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concern about the on call attraction of the company's. that is one of the appeals. does that answer your question? >> i congratulate you on the book. on the senate race, what that means for the future, what you see in terms -- what sectors -- you talk about drones for example, and what initiatives he will be pursuing in the country or around the world. >> i would like to repeat exactly what he said at the beginning because it was a
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compliment about pulling things together, all together in the book. quite a challenge. his question is what do i see as the future for the industry, many markets and lot of money, the simple answer. as i said, the way i described it in the book, i got to switchback here. not an ad for glasses, but basically the general quote but i gave you earlier, as conflicts
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develop worldwide, of course this is the use of these companies and there is great expertise in these companies and if you go on the recruitment websites or really big companies, the ra of services offer is so immense and the future of the industry in this country certainly, water patrol, the immigration situation, contracts, up weather organizations are contract things them for homeland security or border control division, not the drone industry, that part of the book that you will find rather interesting, i did, in terms of all the studies. a conduit for you. i have been interviewing people
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for years on this. i read many studies about the operation drones and the number of people it takes. it is a very labor-intensive operation. is not the image you have, another misconception on the road, five or six people focusing on something and pushing buttons. hundreds of people -- there is a growing involvement in privatisation of the -- price of the drones industry, the drone operations which going back to the military was something that one of the people i interviewed was concerned, it was someone in the marines who said he was concerned about personalized warfare and when paired with private contractors and drones,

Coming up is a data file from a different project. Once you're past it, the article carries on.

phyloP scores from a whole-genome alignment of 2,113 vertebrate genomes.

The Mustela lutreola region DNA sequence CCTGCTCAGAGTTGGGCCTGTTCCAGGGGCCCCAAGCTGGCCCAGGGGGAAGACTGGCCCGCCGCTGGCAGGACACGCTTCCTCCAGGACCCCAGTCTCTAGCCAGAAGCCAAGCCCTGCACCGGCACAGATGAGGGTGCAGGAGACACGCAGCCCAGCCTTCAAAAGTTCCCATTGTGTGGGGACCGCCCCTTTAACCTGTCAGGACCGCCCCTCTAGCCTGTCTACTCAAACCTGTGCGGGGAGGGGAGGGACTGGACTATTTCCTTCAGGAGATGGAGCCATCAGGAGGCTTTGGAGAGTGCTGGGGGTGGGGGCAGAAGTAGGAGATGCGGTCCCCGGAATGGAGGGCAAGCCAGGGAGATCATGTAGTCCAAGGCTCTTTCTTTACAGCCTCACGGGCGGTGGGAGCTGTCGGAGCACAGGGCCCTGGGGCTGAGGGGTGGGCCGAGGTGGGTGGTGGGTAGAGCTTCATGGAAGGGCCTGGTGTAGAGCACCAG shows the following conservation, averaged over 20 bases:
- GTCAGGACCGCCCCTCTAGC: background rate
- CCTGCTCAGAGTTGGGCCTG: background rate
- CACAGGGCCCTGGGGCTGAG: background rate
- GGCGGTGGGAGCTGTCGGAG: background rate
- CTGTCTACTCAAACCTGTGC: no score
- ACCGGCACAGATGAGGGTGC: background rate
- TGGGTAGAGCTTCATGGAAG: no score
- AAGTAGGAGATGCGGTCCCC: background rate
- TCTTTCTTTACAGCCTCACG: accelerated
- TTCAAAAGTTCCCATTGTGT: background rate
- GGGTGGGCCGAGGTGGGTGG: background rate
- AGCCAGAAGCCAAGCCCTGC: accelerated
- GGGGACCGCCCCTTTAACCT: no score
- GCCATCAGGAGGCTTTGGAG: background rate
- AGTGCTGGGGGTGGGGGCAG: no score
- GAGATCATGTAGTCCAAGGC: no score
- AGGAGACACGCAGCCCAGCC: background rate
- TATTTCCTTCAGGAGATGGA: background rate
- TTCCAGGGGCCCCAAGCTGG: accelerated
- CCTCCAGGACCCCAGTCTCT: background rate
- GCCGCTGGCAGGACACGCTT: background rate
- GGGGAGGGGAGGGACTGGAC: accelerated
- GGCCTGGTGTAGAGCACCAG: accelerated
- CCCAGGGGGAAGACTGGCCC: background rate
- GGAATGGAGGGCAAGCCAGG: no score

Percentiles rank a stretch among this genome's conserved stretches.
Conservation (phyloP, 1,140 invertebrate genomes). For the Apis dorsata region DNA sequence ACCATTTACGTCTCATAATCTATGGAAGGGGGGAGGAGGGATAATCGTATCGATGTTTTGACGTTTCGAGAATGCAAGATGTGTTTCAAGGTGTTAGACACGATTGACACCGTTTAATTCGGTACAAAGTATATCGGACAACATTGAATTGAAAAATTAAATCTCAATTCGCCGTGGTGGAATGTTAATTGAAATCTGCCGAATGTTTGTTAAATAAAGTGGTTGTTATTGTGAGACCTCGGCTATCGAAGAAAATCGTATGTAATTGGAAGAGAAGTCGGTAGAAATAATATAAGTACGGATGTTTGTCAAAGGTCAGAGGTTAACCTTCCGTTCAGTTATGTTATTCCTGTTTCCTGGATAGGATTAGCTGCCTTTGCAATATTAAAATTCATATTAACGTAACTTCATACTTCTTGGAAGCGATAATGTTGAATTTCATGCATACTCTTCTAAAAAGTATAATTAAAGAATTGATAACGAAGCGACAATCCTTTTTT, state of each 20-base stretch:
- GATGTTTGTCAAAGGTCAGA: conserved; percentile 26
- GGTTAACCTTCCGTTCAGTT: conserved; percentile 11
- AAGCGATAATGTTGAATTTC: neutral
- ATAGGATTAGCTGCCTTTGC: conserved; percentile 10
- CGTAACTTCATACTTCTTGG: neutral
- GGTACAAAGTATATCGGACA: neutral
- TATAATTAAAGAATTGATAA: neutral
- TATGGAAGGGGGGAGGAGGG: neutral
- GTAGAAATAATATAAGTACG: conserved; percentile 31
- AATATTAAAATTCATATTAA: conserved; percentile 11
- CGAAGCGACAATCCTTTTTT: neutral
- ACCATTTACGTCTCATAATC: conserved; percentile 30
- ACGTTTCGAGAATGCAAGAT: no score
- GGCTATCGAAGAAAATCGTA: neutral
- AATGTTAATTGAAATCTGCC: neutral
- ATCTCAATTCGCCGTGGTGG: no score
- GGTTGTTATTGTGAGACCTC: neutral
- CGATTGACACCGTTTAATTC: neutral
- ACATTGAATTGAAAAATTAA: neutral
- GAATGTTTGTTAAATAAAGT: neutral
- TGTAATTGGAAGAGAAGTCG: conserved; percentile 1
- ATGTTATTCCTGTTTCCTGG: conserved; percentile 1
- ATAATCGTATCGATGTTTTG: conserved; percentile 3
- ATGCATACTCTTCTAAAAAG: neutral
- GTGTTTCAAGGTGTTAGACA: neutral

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the average citizen is too laird for conflict. i think that area was maritime security. you have to look at this in a fair way. and the sensationalizing. you have to realize success, at that is one of them. because the shipping industry debate at this and the piracy and terror at sea are all the issues has diminished. and in 2015, the importance of
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monitoring private contractors. we have to analyze what happened in iraq and afghanistan. lots of things regarding the u.n.. a study just came out. the problem with this book is it is ever changing and evolving. the study came out a couple months ago showing that the un increased its budget by 30% since 2009 in private security. if you interview someone at the un, the reason is obvious. it is becoming so dangerous. we have to have armed security. when you read the book you can see how the parallels of the
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increased conflict and hostile environments have brought home an expansion of markets for these companies. you can also see that like any industry, there are certain companies that get the most work. and a very big company including the third incarnation of blackwater. and following this topic, it changes -- it will be very interesting to see what happens in the weeks ahead and the role the private contractors will play, think about how scholars have called the iraq war the first contractors war. i mentioned that earlier and are we looking at the second
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contractors war and if so what do we need to do to prepare for that, what do we need to ask about our government as we go in terms of transparency, accountability, and oversight. wouldn't it be fascinating to be told to include the company's and the contracts, there are so many contracts in so many companies but to be told something about the role of these companies in the larger picture, it seems that would widen the scope of our participation in our nation's defense and security. another question out there. [inaudible question]